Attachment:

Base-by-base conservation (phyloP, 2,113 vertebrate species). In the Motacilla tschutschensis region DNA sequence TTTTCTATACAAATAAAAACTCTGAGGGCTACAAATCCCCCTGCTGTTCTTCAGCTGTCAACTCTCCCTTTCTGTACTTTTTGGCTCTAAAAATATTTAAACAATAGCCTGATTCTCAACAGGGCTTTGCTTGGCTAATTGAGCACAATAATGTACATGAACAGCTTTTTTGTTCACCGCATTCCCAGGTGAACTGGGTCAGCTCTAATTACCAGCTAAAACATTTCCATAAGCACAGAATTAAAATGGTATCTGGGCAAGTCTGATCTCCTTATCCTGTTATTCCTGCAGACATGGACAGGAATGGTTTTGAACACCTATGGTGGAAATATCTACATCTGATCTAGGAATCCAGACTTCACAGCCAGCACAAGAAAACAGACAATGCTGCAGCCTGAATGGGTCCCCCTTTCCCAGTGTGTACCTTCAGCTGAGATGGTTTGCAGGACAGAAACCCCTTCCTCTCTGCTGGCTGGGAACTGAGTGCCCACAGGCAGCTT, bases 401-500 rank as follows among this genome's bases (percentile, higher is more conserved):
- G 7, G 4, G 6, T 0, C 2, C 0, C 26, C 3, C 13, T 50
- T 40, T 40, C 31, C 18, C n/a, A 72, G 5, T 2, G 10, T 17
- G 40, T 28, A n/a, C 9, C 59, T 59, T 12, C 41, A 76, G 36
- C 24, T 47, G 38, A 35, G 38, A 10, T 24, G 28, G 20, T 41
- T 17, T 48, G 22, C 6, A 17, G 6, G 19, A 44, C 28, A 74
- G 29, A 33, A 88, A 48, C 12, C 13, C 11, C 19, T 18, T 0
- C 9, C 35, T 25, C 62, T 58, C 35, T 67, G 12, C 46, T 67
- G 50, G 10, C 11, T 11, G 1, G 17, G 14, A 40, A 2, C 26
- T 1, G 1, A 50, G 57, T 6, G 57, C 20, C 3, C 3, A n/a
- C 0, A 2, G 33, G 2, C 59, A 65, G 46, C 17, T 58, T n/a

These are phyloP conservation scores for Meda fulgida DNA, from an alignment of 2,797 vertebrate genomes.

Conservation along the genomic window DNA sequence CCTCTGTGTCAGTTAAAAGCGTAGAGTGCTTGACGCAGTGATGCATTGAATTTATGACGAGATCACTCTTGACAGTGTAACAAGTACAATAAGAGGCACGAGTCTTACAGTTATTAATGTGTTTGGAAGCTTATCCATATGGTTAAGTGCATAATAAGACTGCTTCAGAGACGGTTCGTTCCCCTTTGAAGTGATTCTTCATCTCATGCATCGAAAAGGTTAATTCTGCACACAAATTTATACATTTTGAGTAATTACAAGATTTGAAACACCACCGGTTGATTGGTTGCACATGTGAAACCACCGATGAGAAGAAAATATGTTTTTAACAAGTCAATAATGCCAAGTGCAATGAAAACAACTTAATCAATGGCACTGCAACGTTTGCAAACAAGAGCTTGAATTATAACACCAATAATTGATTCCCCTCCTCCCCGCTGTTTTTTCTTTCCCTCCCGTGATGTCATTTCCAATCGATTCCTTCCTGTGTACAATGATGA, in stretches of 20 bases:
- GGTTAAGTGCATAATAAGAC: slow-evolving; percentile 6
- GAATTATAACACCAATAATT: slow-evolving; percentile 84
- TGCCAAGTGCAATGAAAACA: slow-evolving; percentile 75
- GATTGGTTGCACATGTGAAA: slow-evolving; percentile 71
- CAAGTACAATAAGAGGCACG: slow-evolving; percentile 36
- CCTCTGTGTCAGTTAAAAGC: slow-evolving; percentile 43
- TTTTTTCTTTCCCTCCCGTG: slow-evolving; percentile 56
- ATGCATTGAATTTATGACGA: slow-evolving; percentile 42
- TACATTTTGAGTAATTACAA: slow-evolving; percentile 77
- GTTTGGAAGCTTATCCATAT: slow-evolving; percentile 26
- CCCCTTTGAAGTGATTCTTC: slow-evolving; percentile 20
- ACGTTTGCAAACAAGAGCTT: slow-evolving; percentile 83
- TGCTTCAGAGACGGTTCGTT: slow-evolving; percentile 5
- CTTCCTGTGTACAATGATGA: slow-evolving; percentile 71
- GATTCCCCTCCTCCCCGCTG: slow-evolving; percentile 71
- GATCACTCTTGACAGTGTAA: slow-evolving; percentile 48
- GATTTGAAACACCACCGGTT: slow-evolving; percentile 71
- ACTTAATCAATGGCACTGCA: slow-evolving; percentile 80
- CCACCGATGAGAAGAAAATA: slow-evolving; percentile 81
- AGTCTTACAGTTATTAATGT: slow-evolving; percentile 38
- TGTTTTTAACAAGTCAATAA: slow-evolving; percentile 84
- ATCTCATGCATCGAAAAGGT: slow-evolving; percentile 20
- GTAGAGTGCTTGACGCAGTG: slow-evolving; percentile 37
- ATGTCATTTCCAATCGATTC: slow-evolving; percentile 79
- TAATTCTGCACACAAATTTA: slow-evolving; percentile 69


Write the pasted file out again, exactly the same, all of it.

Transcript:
Base-by-base conservation (phyloP, 2,113 vertebrate species). In the Motacilla tschutschensis region DNA sequence TTTTCTATACAAATAAAAACTCTGAGGGCTACAAATCCCCCTGCTGTTCTTCAGCTGTCAACTCTCCCTTTCTGTACTTTTTGGCTCTAAAAATATTTAAACAATAGCCTGATTCTCAACAGGGCTTTGCTTGGCTAATTGAGCACAATAATGTACATGAACAGCTTTTTTGTTCACCGCATTCCCAGGTGAACTGGGTCAGCTCTAATTACCAGCTAAAACATTTCCATAAGCACAGAATTAAAATGGTATCTGGGCAAGTCTGATCTCCTTATCCTGTTATTCCTGCAGACATGGACAGGAATGGTTTTGAACACCTATGGTGGAAATATCTACATCTGATCTAGGAATCCAGACTTCACAGCCAGCACAAGAAAACAGACAATGCTGCAGCCTGAATGGGTCCCCCTTTCCCAGTGTGTACCTTCAGCTGAGATGGTTTGCAGGACAGAAACCCCTTCCTCTCTGCTGGCTGGGAACTGAGTGCCCACAGGCAGCTT, bases 401-500 rank as follows among this genome's bases (percentile, higher is more conserved):
- G 7, G 4, G 6, T 0, C 2, C 0, C 26, C 3, C 13, T 50
- T 40, T 40, C 31, C 18, C n/a, A 72, G 5, T 2, G 10, T 17
- G 40, T 28, A n/a, C 9, C 59, T 59, T 12, C 41, A 76, G 36
- C 24, T 47, G 38, A 35, G 38, A 10, T 24, G 28, G 20, T 41
- T 17, T 48, G 22, C 6, A 17, G 6, G 19, A 44, C 28, A 74
- G 29, A 33, A 88, A 48, C 12, C 13, C 11, C 19, T 18, T 0
- C 9, C 35, T 25, C 62, T 58, C 35, T 67, G 12, C 46, T 67
- G 50, G 10, C 11, T 11, G 1, G 17, G 14, A 40, A 2, C 26
- T 1, G 1, A 50, G 57, T 6, G 57, C 20, C 3, C 3, A n/a
- C 0, A 2, G 33, G 2, C 59, A 65, G 46, C 17, T 58, T n/a

These are phyloP conservation scores for Meda fulgida DNA, from an alignment of 2,797 vertebrate genomes.

Conservation along the genomic window DNA sequence CCTCTGTGTCAGTTAAAAGCGTAGAGTGCTTGACGCAGTGATGCATTGAATTTATGACGAGATCACTCTTGACAGTGTAACAAGTACAATAAGAGGCACGAGTCTTACAGTTATTAATGTGTTTGGAAGCTTATCCATATGGTTAAGTGCATAATAAGACTGCTTCAGAGACGGTTCGTTCCCCTTTGAAGTGATTCTTCATCTCATGCATCGAAAAGGTTAATTCTGCACACAAATTTATACATTTTGAGTAATTACAAGATTTGAAACACCACCGGTTGATTGGTTGCACATGTGAAACCACCGATGAGAAGAAAATATGTTTTTAACAAGTCAATAATGCCAAGTGCAATGAAAACAACTTAATCAATGGCACTGCAACGTTTGCAAACAAGAGCTTGAATTATAACACCAATAATTGATTCCCCTCCTCCCCGCTGTTTTTTCTTTCCCTCCCGTGATGTCATTTCCAATCGATTCCTTCCTGTGTACAATGATGA, in stretches of 20 bases:
- GGTTAAGTGCATAATAAGAC: slow-evolving; percentile 6
- GAATTATAACACCAATAATT: slow-evolving; percentile 84
- TGCCAAGTGCAATGAAAACA: slow-evolving; percentile 75
- GATTGGTTGCACATGTGAAA: slow-evolving; percentile 71
- CAAGTACAATAAGAGGCACG: slow-evolving; percentile 36
- CCTCTGTGTCAGTTAAAAGC: slow-evolving; percentile 43
- TTTTTTCTTTCCCTCCCGTG: slow-evolving; percentile 56
- ATGCATTGAATTTATGACGA: slow-evolving; percentile 42
- TACATTTTGAGTAATTACAA: slow-evolving; percentile 77
- GTTTGGAAGCTTATCCATAT: slow-evolving; percentile 26
- CCCCTTTGAAGTGATTCTTC: slow-evolving; percentile 20
- ACGTTTGCAAACAAGAGCTT: slow-evolving; percentile 83
- TGCTTCAGAGACGGTTCGTT: slow-evolving; percentile 5
- CTTCCTGTGTACAATGATGA: slow-evolving; percentile 71
- GATTCCCCTCCTCCCCGCTG: slow-evolving; percentile 71
- GATCACTCTTGACAGTGTAA: slow-evolving; percentile 48
- GATTTGAAACACCACCGGTT: slow-evolving; percentile 71
- ACTTAATCAATGGCACTGCA: slow-evolving; percentile 80
- CCACCGATGAGAAGAAAATA: slow-evolving; percentile 81
- AGTCTTACAGTTATTAATGT: slow-evolving; percentile 38
- TGTTTTTAACAAGTCAATAA: slow-evolving; percentile 84
- ATCTCATGCATCGAAAAGGT: slow-evolving; percentile 20
- GTAGAGTGCTTGACGCAGTG: slow-evolving; percentile 37
- ATGTCATTTCCAATCGATTC: slow-evolving; percentile 79
- TAATTCTGCACACAAATTTA: slow-evolving; percentile 69